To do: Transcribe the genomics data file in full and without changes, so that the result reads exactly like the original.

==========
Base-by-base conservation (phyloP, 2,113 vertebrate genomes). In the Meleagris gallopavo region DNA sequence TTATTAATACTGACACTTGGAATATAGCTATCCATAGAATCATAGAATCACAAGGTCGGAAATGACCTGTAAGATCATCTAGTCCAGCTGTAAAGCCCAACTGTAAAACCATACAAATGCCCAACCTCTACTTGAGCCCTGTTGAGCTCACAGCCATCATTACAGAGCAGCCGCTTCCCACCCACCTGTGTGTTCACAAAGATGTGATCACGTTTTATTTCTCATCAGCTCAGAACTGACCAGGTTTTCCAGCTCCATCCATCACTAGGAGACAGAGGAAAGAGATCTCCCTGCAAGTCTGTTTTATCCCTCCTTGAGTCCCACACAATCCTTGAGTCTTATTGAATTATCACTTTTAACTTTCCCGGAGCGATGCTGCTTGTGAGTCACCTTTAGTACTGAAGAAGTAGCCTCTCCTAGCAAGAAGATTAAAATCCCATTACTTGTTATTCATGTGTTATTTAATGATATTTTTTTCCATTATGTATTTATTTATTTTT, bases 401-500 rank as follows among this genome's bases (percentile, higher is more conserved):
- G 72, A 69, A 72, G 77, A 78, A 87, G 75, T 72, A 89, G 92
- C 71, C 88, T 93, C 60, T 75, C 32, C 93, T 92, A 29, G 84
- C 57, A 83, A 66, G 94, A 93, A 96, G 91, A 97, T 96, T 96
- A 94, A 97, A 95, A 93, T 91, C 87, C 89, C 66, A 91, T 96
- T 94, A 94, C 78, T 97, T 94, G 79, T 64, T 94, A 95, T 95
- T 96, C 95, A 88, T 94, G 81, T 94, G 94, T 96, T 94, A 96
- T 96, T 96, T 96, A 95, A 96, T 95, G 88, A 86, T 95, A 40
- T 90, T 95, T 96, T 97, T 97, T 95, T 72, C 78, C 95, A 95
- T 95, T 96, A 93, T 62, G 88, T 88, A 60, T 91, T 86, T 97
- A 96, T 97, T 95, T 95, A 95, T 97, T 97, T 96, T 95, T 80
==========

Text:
Base-by-base conservation (phyloP, 2,113 vertebrate genomes). In the Meleagris gallopavo region DNA sequence TTATTAATACTGACACTTGGAATATAGCTATCCATAGAATCATAGAATCACAAGGTCGGAAATGACCTGTAAGATCATCTAGTCCAGCTGTAAAGCCCAACTGTAAAACCATACAAATGCCCAACCTCTACTTGAGCCCTGTTGAGCTCACAGCCATCATTACAGAGCAGCCGCTTCCCACCCACCTGTGTGTTCACAAAGATGTGATCACGTTTTATTTCTCATCAGCTCAGAACTGACCAGGTTTTCCAGCTCCATCCATCACTAGGAGACAGAGGAAAGAGATCTCCCTGCAAGTCTGTTTTATCCCTCCTTGAGTCCCACACAATCCTTGAGTCTTATTGAATTATCACTTTTAACTTTCCCGGAGCGATGCTGCTTGTGAGTCACCTTTAGTACTGAAGAAGTAGCCTCTCCTAGCAAGAAGATTAAAATCCCATTACTTGTTATTCATGTGTTATTTAATGATATTTTTTTCCATTATGTATTTATTTATTTTT, bases 401-500 rank as follows among this genome's bases (percentile, higher is more conserved):
- G 72, A 69, A 72, G 77, A 78, A 87, G 75, T 72, A 89, G 92
- C 71, C 88, T 93, C 60, T 75, C 32, C 93, T 92, A 29, G 84
- C 57, A 83, A 66, G 94, A 93, A 96, G 91, A 97, T 96, T 96
- A 94, A 97, A 95, A 93, T 91, C 87, C 89, C 66, A 91, T 96
- T 94, A 94, C 78, T 97, T 94, G 79, T 64, T 94, A 95, T 95
- T 96, C 95, A 88, T 94, G 81, T 94, G 94, T 96, T 94, A 96
- T 96, T 96, T 96, A 95, A 96, T 95, G 88, A 86, T 95, A 40
- T 90, T 95, T 96, T 97, T 97, T 95, T 72, C 78, C 95, A 95
- T 95, T 96, A 93, T 62, G 88, T 88, A 60, T 91, T 86, T 97
- A 96, T 97, T 95, T 95, A 95, T 97, T 97, T 96, T 95, T 80